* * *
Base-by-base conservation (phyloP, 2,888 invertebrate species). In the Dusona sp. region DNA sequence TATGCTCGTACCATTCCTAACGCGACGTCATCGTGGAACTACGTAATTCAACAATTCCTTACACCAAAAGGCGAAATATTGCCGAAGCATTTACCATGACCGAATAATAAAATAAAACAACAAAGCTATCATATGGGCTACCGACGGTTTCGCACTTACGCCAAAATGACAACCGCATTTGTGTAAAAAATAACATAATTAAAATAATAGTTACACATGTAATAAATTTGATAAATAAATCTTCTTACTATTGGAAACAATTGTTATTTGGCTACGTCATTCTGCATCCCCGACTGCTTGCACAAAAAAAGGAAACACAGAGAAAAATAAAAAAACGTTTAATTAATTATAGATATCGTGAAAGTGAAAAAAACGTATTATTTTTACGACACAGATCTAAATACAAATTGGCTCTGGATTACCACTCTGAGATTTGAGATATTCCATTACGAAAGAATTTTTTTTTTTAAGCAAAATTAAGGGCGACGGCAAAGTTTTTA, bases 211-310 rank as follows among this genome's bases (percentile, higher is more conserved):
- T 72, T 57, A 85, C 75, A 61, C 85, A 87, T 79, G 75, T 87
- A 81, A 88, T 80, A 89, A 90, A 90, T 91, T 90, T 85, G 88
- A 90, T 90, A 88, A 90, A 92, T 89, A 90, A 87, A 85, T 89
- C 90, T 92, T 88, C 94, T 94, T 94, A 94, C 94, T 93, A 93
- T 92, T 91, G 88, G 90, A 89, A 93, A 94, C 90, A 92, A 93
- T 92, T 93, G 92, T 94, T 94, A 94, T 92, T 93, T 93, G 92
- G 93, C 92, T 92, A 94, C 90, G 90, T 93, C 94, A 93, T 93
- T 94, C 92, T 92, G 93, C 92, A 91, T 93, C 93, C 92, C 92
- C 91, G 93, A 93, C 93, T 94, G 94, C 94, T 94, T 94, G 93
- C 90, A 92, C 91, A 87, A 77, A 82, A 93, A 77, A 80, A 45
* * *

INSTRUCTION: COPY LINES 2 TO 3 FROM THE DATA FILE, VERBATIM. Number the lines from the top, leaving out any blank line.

- T 72, T 57, A 85, C 75, A 61, C 85, A 87, T 79, G 75, T 87
- A 81, A 88, T 80, A 89, A 90, A 90, T 91, T 90, T 85, G 88